For some women, autoimmune disease — where the immune system misidentifies the body’s healthy tissues as a threat to be attacked — leads to joint deterioration and pain. For women with autoimmune disorders, limiting opportunities for the immune system to get “riled up” is crucial, and that means reducing overall inflammation in the body.

Factors that set off the chronic inflammation process include:

1. Joint pain and hormonal imbalance

Many women first report joint pain when they are in perimenopause or menopause. Midlife hormone shifts, especially fluctuating estrogen levels, can have a deep impact on your joints. Since estrogen has an anti-inflammatory effect in the body, as it declines naturally it can increase the symptoms of chronic inflammation, including joint pain. If you have joint pain and PMS, or symptoms of perimenopause or menopause, find out more about restoring balance to your reproductive hormones.

2. Joint pain and adrenal stress

Cortisol, the hormone released in response to stress, works as an inflammatory agent, which is usually okay — if you’re experiencing a relatively short episode of stress. But when you have sustained stress — the kind many of us are experiencing — it can cause inflammation to spread and/or become chronic. If you have joint pain and high stress, find out more about restoring balance to adrenal hormones.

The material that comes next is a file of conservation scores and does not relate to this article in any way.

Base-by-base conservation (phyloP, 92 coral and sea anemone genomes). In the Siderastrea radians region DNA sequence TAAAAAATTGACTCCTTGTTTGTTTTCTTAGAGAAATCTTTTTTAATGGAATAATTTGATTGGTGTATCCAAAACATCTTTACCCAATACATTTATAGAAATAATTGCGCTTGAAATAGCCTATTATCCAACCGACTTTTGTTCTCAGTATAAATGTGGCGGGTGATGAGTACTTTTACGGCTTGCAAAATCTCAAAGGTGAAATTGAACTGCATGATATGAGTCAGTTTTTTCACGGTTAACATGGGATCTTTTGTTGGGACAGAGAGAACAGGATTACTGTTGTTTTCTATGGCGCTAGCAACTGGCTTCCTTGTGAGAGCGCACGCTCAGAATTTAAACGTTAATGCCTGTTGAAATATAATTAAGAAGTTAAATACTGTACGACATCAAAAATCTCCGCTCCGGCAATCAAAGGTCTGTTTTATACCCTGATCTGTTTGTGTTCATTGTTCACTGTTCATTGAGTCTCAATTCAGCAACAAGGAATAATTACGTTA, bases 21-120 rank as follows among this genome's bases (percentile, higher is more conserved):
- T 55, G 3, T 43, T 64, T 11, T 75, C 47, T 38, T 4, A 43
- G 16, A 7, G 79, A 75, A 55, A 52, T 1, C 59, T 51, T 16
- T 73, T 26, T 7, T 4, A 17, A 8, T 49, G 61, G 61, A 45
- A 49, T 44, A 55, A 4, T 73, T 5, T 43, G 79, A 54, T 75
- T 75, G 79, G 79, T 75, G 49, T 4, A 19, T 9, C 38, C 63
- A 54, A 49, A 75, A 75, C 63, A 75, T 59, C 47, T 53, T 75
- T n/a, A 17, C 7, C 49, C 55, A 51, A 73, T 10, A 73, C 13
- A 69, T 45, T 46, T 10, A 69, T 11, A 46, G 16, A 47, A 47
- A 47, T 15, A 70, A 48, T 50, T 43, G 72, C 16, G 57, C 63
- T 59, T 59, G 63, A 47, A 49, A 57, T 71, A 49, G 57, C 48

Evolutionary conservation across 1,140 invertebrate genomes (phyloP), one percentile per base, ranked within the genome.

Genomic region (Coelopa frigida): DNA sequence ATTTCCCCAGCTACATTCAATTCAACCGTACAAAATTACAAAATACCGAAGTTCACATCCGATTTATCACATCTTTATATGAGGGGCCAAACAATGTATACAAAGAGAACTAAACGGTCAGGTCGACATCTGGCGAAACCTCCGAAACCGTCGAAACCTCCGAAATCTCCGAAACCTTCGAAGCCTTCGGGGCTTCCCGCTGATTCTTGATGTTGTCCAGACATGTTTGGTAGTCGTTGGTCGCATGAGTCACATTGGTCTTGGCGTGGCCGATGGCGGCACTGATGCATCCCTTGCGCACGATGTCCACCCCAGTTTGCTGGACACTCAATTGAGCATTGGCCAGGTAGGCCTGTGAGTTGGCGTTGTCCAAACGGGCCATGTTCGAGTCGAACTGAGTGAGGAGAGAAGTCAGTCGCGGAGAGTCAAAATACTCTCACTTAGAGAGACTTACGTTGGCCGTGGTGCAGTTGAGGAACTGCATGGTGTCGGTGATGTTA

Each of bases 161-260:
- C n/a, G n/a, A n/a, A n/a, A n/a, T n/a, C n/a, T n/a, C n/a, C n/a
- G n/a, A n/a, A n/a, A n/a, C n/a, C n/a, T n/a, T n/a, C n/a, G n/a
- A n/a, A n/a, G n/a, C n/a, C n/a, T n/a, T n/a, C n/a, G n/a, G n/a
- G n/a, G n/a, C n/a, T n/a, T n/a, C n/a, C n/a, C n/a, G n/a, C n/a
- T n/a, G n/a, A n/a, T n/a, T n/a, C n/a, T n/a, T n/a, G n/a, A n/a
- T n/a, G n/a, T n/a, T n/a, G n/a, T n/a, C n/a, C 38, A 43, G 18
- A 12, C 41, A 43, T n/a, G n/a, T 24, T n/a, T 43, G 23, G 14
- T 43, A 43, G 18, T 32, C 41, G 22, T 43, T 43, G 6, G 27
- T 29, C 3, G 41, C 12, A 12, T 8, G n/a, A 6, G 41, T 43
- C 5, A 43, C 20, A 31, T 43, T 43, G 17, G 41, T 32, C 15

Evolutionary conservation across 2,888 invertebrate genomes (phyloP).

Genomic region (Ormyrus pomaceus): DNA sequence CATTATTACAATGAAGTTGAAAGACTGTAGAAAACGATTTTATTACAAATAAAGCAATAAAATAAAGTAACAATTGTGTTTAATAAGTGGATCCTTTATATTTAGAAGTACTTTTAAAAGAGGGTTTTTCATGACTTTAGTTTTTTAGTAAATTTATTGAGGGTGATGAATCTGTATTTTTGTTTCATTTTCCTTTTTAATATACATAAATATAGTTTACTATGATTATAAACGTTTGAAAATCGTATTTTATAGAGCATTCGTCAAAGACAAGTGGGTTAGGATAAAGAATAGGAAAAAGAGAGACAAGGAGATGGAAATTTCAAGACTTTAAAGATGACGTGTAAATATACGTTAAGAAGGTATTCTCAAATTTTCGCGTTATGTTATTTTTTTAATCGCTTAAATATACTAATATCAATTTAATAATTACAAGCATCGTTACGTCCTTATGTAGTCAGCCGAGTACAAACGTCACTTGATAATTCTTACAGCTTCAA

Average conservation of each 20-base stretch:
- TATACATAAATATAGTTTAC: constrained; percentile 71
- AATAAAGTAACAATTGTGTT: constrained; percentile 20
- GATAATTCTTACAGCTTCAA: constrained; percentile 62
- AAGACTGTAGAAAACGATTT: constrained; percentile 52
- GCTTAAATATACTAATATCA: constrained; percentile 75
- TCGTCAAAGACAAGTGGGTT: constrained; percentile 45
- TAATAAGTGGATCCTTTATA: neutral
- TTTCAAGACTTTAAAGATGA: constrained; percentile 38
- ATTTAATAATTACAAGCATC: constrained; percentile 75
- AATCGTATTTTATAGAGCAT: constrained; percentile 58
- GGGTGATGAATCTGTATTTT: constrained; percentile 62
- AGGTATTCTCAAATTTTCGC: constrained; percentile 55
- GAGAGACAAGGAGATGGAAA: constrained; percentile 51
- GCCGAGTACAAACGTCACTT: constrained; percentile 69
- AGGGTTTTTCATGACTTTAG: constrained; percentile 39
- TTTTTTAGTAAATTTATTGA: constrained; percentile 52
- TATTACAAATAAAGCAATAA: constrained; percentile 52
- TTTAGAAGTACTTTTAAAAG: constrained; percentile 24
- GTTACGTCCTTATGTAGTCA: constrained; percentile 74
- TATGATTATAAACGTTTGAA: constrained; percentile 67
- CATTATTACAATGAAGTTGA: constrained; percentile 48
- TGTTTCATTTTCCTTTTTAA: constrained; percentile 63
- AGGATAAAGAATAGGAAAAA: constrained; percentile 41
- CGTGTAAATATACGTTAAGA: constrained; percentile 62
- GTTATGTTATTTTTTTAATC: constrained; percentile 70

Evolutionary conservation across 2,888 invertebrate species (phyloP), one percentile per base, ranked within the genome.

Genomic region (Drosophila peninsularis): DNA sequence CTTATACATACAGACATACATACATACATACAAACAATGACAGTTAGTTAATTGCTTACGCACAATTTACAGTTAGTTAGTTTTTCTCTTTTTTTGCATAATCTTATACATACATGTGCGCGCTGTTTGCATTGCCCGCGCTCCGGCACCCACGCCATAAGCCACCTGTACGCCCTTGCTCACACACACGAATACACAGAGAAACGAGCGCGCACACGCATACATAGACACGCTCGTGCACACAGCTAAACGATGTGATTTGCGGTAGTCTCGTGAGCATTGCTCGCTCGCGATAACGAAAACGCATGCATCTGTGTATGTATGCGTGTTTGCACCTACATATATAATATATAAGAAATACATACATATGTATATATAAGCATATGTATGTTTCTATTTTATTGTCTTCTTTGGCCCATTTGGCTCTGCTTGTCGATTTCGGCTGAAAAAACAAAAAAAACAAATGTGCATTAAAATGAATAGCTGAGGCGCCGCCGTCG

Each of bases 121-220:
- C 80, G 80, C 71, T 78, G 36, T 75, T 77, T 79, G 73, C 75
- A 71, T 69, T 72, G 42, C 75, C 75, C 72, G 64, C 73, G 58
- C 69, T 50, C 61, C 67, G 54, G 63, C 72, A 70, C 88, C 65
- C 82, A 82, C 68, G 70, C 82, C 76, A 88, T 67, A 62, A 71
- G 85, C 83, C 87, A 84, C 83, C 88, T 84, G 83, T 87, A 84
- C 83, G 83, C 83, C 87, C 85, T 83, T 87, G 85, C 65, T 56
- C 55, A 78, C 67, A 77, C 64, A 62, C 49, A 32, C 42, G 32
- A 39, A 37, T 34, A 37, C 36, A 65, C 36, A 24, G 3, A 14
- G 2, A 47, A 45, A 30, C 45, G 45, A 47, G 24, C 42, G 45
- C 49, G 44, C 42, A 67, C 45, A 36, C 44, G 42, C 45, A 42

3. Joint pain and earlier injuries

Previous joint injuries can be ground zero for chronic inflammation, especially if the injury never healed well. Joint pain and stiffness in the area years later can occur due to chronic inflammation. Sometimes, bone spurs may develop in joints where a tiny bone fracture is healing or where tendonitis (inflammation of a tendon) has been a recurring problem — think repetitive motion injuries like carpal tunnel or tennis elbow. These spurs can cause sharp pain when they press against soft tissues or nerves.